Tuesday, July 28, 2009

Learning to Embrace Your Sexuality - or - How I finally stopped listening to judgmental jerks and you should, too!

(I filled in this month for KaeLyn on the Vagina Dialogues column.. and I decided to share it here so the rest of y'all can check it out.)

I’m sure many of you are reading that title and thinking “Yeah, alright… I got there five years ago,” but I know there HAVE to be more of you (no matter what age) out there like me who just haven’t quite been able to do your own thing without letting the disapproving looks of your friends and peers burn a hole in your face.

By “do your own thing,” I assume you know I mean “have sex.” Freely. Making your own individual choices. I am talking about sex that is consensual, sex that is safe, sex that happens because you want it to, and sex that makes you feel good.

I want to make something very clear: nothing you are doing is wrong. “Wrong” is a social construction. Your sexual choices may not work for everyone, but if they make you happy and don’t threaten the safety of yourself or others, then gosh darnit please keep doing what you’re doing.

The problem is sex is still hard to talk about for many people. I grew up in a loving and accepting family, but we never talked about sex. Ever. I couldn’t say “sex” to my mom until I was 17. And don’t get me started on the lack of comprehensive sexual health education in schools, or worse, the lack of sex-positive sexual education in general.

If we can’t talk about sex then how will we ever figure it out? And if sex continues to be characterized as bad, as scary, as wrong… then where does that leave us? Stuck in a world where a group of people who think sex is the end of Western civilization try to control the dialogue. And that’s just not fair. It means that for the 95% of Americans who are having sex before marriage, there is a lack of comfort, resources, and openness for talking about sex.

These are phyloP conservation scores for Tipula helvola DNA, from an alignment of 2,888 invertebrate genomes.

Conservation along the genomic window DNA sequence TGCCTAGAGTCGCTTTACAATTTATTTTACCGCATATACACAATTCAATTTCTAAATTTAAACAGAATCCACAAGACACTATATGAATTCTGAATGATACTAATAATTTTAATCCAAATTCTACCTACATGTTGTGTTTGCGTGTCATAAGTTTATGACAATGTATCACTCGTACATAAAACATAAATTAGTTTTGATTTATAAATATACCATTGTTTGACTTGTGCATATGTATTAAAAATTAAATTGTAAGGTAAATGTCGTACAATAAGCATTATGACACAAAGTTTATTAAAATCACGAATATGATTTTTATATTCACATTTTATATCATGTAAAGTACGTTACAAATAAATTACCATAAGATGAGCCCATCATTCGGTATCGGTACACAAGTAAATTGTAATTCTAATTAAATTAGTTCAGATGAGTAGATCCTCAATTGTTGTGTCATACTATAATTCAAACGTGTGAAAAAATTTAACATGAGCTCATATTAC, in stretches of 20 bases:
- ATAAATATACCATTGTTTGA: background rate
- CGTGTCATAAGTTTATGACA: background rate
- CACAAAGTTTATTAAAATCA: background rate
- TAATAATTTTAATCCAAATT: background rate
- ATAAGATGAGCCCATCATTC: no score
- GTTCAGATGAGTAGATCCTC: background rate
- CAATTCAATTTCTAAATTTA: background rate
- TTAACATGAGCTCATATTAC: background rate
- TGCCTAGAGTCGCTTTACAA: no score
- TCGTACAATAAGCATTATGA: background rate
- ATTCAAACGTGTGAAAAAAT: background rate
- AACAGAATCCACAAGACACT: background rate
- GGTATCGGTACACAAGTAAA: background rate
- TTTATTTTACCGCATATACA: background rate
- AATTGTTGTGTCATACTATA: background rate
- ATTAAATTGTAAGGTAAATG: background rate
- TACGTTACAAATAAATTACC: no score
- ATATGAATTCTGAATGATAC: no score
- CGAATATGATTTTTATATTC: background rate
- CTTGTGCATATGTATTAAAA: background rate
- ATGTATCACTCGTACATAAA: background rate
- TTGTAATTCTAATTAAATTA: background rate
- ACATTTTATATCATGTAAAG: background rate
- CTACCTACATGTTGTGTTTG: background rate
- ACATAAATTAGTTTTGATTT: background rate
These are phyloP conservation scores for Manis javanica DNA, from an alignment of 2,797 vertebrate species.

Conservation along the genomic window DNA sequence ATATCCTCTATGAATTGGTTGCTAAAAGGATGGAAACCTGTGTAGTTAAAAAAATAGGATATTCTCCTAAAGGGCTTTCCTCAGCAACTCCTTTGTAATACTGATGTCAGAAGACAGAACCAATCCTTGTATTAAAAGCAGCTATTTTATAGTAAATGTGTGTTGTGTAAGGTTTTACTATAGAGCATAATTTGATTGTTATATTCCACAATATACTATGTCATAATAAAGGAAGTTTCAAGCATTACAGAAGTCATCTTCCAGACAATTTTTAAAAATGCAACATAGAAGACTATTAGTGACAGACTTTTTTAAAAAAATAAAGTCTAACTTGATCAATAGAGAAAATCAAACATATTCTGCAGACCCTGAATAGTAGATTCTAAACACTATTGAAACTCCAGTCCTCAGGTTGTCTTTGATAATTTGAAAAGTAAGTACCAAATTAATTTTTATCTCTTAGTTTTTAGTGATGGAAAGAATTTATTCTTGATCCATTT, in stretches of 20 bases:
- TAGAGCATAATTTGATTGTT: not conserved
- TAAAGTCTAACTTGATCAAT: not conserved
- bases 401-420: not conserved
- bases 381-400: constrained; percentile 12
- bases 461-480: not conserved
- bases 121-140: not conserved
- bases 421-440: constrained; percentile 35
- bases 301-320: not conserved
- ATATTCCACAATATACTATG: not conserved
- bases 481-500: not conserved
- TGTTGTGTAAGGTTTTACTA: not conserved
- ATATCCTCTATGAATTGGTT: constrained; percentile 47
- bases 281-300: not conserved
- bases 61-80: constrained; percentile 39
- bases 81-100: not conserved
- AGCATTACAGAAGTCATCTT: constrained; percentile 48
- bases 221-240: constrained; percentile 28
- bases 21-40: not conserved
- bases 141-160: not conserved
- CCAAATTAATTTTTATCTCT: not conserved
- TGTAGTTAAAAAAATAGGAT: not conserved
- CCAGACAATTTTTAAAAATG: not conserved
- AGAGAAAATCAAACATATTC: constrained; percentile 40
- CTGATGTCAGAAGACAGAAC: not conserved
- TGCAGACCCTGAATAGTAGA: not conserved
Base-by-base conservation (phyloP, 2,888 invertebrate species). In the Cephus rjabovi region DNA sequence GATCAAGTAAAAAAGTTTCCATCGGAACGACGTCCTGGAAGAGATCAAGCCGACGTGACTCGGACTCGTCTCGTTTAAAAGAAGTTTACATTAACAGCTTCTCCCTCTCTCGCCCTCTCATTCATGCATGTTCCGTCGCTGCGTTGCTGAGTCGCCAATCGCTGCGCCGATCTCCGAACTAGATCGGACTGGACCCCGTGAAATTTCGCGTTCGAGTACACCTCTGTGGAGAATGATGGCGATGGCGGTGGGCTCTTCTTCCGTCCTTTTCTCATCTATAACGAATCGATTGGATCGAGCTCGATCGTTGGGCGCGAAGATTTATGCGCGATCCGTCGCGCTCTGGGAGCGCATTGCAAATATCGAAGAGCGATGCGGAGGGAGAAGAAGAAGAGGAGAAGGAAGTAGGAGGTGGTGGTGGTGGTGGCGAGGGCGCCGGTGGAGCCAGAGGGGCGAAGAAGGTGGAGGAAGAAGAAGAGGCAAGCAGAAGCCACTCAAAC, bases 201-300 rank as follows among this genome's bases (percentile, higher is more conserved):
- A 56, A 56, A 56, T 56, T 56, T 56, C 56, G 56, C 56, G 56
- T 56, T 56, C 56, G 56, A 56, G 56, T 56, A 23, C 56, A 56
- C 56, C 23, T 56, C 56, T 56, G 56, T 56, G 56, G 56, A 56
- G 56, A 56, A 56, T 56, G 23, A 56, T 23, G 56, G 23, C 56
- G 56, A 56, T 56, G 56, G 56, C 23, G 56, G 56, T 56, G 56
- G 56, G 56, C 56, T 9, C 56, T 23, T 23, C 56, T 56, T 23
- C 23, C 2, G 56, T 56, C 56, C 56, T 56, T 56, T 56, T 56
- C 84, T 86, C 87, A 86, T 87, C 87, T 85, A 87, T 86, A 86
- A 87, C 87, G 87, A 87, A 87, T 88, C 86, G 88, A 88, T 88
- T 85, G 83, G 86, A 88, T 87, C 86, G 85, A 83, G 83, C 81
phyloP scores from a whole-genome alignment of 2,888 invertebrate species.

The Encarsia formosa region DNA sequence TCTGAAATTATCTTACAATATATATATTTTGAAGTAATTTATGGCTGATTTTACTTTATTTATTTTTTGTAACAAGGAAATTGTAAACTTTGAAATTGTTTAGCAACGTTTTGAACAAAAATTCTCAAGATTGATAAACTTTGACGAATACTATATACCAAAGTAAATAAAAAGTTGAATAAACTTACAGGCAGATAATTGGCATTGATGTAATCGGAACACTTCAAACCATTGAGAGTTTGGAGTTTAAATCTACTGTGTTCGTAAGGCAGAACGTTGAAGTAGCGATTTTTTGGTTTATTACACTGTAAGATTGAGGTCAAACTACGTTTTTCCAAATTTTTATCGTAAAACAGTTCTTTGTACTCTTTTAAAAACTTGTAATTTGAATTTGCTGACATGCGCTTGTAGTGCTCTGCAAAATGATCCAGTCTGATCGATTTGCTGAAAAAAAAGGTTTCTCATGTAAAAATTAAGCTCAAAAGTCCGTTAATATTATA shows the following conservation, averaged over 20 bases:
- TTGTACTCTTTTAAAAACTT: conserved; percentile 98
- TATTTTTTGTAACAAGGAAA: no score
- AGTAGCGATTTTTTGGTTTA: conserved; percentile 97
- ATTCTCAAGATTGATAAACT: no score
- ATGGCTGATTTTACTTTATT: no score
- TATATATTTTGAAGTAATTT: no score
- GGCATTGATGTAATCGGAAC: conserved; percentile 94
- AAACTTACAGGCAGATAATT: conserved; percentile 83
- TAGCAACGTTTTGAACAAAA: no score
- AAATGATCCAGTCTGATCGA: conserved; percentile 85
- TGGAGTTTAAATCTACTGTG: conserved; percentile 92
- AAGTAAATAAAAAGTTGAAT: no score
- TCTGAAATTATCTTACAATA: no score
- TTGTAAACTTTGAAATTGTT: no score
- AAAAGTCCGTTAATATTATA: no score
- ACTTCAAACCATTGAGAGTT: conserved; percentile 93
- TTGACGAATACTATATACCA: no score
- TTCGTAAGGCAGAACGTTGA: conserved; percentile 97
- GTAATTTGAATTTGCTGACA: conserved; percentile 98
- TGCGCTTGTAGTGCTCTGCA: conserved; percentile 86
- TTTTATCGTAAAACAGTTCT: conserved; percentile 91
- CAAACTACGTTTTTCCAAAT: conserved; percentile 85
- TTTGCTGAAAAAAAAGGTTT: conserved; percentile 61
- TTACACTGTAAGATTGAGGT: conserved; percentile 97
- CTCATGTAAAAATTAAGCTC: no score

So, how did I finally accept my own sexual identity and expression? I realized that I wasn’t wrong, that I make my choices for me and not the people judging me, and that thinking about and talking about sex help make sense of it. Really, it’s true. The first step was to be honest and frank with myself.

The bottom line: you’re sexuality is YOURS. Not your neighbor’s, not your brother’s, not the person sitting across from you at lunch. I may not know a whole lot in this world but I can tell you that life is far more rewarding and fulfilling when you find your own path and follow it.

So, what steps should we take when embracing our sexuality, however and with whomever we choose to experience it with?

1. Remember that the choices you make are yours. They need not apply to your best friend, your neighbor, or your parents. You have power over your individual choices.

2. Always, always, always make sure you are well stocked with safe sex materials: condoms, dental dams, finger cots, whatever. Besides that, keep some fun stuff around, too: lube, toys, whatever. And please make sure you and your partner(s) aren’t allergic to things like latex, certain lubricants, et cetera.

3. Communicate your needs and expectations, and be certain that your partner(s) is/are, also. And while you’re communicating, you might as well talk about your fantasies, too!

4. You can have erotic experiences without even having sex. And they don’t even have to be with people – they can be with the sky, the way the air smells, the way your cotton sheets feel. Get in tune with your erotic, sensual self.

5. Masturbate! Please. That way you know what you like and you will feel far more comfortable with talking about and having sex. Sex with yourself is just as legitimate and fulfilling as sex with other people.

6. Support age-appropriate, medically-accurate sex education that gives young people all the resources they need to make informed and safe decisions about sex and sexuality. You can learn more about how to support real sex ed at www.plannedparenthoodaction.org.

Get out there and enjoy your sexuality, no matter how you express it. But always remember, it’s about making choices that you feel good about.

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